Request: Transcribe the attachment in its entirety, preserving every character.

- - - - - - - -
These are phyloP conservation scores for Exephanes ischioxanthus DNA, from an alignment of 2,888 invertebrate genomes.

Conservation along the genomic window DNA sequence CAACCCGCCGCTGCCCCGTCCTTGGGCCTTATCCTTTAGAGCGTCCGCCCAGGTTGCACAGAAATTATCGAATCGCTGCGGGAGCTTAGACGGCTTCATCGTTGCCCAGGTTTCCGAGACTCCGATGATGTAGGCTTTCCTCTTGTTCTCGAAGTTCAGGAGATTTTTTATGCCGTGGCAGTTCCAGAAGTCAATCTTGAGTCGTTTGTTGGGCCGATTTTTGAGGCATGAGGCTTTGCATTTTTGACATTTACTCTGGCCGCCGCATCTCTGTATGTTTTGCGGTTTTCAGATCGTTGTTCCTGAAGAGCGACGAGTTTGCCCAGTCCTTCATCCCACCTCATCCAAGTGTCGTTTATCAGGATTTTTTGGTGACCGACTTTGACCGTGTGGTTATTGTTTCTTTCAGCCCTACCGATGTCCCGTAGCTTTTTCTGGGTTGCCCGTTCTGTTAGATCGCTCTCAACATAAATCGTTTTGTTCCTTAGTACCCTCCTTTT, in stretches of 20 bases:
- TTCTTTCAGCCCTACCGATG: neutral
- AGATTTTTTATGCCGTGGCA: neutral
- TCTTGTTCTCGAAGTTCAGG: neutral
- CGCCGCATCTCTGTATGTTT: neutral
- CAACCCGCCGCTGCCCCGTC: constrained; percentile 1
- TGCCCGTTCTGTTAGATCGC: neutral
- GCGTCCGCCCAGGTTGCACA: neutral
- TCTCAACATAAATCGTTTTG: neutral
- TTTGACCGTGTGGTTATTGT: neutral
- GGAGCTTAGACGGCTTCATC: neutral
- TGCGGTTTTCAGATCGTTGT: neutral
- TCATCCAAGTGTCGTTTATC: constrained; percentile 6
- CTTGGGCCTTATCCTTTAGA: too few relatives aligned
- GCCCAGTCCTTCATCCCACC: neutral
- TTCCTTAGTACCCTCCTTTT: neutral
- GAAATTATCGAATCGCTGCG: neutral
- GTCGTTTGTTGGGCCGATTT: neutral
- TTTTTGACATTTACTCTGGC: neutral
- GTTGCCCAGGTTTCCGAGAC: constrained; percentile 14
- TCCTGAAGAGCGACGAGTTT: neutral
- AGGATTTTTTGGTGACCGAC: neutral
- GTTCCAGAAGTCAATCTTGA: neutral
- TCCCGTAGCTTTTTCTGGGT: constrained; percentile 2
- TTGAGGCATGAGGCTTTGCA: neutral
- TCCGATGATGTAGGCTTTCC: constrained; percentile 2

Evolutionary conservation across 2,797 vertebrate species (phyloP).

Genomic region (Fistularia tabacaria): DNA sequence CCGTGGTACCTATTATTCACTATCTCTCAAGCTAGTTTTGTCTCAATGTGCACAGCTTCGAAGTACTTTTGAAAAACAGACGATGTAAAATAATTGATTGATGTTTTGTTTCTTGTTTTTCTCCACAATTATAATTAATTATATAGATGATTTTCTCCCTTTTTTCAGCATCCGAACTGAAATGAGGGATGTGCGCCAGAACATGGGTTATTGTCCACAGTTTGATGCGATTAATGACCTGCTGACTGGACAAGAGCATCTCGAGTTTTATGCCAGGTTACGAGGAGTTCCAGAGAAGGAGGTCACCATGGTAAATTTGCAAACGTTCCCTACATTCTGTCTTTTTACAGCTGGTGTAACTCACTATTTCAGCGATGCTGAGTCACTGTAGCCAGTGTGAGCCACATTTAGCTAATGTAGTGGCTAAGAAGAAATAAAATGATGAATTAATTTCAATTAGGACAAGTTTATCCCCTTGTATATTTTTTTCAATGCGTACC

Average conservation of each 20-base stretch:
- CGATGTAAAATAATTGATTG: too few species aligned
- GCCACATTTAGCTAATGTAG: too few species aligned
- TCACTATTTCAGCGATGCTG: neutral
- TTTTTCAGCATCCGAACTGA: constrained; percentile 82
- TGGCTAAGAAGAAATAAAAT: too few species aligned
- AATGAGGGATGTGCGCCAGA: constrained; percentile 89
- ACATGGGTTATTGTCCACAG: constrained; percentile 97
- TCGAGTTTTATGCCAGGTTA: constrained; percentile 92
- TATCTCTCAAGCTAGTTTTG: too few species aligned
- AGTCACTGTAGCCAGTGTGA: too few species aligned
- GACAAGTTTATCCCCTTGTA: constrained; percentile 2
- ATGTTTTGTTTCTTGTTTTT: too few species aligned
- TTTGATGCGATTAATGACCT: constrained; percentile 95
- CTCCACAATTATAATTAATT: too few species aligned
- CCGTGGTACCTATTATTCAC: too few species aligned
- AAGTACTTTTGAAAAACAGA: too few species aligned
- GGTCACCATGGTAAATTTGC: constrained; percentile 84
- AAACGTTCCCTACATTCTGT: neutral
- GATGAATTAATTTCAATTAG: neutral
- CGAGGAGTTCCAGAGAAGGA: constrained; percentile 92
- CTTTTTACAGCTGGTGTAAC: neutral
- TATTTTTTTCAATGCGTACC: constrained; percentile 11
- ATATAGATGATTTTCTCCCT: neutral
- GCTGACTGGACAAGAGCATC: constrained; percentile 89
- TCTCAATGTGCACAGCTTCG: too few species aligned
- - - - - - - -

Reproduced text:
These are phyloP conservation scores for Exephanes ischioxanthus DNA, from an alignment of 2,888 invertebrate genomes.

Conservation along the genomic window DNA sequence CAACCCGCCGCTGCCCCGTCCTTGGGCCTTATCCTTTAGAGCGTCCGCCCAGGTTGCACAGAAATTATCGAATCGCTGCGGGAGCTTAGACGGCTTCATCGTTGCCCAGGTTTCCGAGACTCCGATGATGTAGGCTTTCCTCTTGTTCTCGAAGTTCAGGAGATTTTTTATGCCGTGGCAGTTCCAGAAGTCAATCTTGAGTCGTTTGTTGGGCCGATTTTTGAGGCATGAGGCTTTGCATTTTTGACATTTACTCTGGCCGCCGCATCTCTGTATGTTTTGCGGTTTTCAGATCGTTGTTCCTGAAGAGCGACGAGTTTGCCCAGTCCTTCATCCCACCTCATCCAAGTGTCGTTTATCAGGATTTTTTGGTGACCGACTTTGACCGTGTGGTTATTGTTTCTTTCAGCCCTACCGATGTCCCGTAGCTTTTTCTGGGTTGCCCGTTCTGTTAGATCGCTCTCAACATAAATCGTTTTGTTCCTTAGTACCCTCCTTTT, in stretches of 20 bases:
- TTCTTTCAGCCCTACCGATG: neutral
- AGATTTTTTATGCCGTGGCA: neutral
- TCTTGTTCTCGAAGTTCAGG: neutral
- CGCCGCATCTCTGTATGTTT: neutral
- CAACCCGCCGCTGCCCCGTC: constrained; percentile 1
- TGCCCGTTCTGTTAGATCGC: neutral
- GCGTCCGCCCAGGTTGCACA: neutral
- TCTCAACATAAATCGTTTTG: neutral
- TTTGACCGTGTGGTTATTGT: neutral
- GGAGCTTAGACGGCTTCATC: neutral
- TGCGGTTTTCAGATCGTTGT: neutral
- TCATCCAAGTGTCGTTTATC: constrained; percentile 6
- CTTGGGCCTTATCCTTTAGA: too few relatives aligned
- GCCCAGTCCTTCATCCCACC: neutral
- TTCCTTAGTACCCTCCTTTT: neutral
- GAAATTATCGAATCGCTGCG: neutral
- GTCGTTTGTTGGGCCGATTT: neutral
- TTTTTGACATTTACTCTGGC: neutral
- GTTGCCCAGGTTTCCGAGAC: constrained; percentile 14
- TCCTGAAGAGCGACGAGTTT: neutral
- AGGATTTTTTGGTGACCGAC: neutral
- GTTCCAGAAGTCAATCTTGA: neutral
- TCCCGTAGCTTTTTCTGGGT: constrained; percentile 2
- TTGAGGCATGAGGCTTTGCA: neutral
- TCCGATGATGTAGGCTTTCC: constrained; percentile 2

Evolutionary conservation across 2,797 vertebrate species (phyloP).

Genomic region (Fistularia tabacaria): DNA sequence CCGTGGTACCTATTATTCACTATCTCTCAAGCTAGTTTTGTCTCAATGTGCACAGCTTCGAAGTACTTTTGAAAAACAGACGATGTAAAATAATTGATTGATGTTTTGTTTCTTGTTTTTCTCCACAATTATAATTAATTATATAGATGATTTTCTCCCTTTTTTCAGCATCCGAACTGAAATGAGGGATGTGCGCCAGAACATGGGTTATTGTCCACAGTTTGATGCGATTAATGACCTGCTGACTGGACAAGAGCATCTCGAGTTTTATGCCAGGTTACGAGGAGTTCCAGAGAAGGAGGTCACCATGGTAAATTTGCAAACGTTCCCTACATTCTGTCTTTTTACAGCTGGTGTAACTCACTATTTCAGCGATGCTGAGTCACTGTAGCCAGTGTGAGCCACATTTAGCTAATGTAGTGGCTAAGAAGAAATAAAATGATGAATTAATTTCAATTAGGACAAGTTTATCCCCTTGTATATTTTTTTCAATGCGTACC

Average conservation of each 20-base stretch:
- CGATGTAAAATAATTGATTG: too few species aligned
- GCCACATTTAGCTAATGTAG: too few species aligned
- TCACTATTTCAGCGATGCTG: neutral
- TTTTTCAGCATCCGAACTGA: constrained; percentile 82
- TGGCTAAGAAGAAATAAAAT: too few species aligned
- AATGAGGGATGTGCGCCAGA: constrained; percentile 89
- ACATGGGTTATTGTCCACAG: constrained; percentile 97
- TCGAGTTTTATGCCAGGTTA: constrained; percentile 92
- TATCTCTCAAGCTAGTTTTG: too few species aligned
- AGTCACTGTAGCCAGTGTGA: too few species aligned
- GACAAGTTTATCCCCTTGTA: constrained; percentile 2
- ATGTTTTGTTTCTTGTTTTT: too few species aligned
- TTTGATGCGATTAATGACCT: constrained; percentile 95
- CTCCACAATTATAATTAATT: too few species aligned
- CCGTGGTACCTATTATTCAC: too few species aligned
- AAGTACTTTTGAAAAACAGA: too few species aligned
- GGTCACCATGGTAAATTTGC: constrained; percentile 84
- AAACGTTCCCTACATTCTGT: neutral
- GATGAATTAATTTCAATTAG: neutral
- CGAGGAGTTCCAGAGAAGGA: constrained; percentile 92
- CTTTTTACAGCTGGTGTAAC: neutral
- TATTTTTTTCAATGCGTACC: constrained; percentile 11
- ATATAGATGATTTTCTCCCT: neutral
- GCTGACTGGACAAGAGCATC: constrained; percentile 89
- TCTCAATGTGCACAGCTTCG: too few species aligned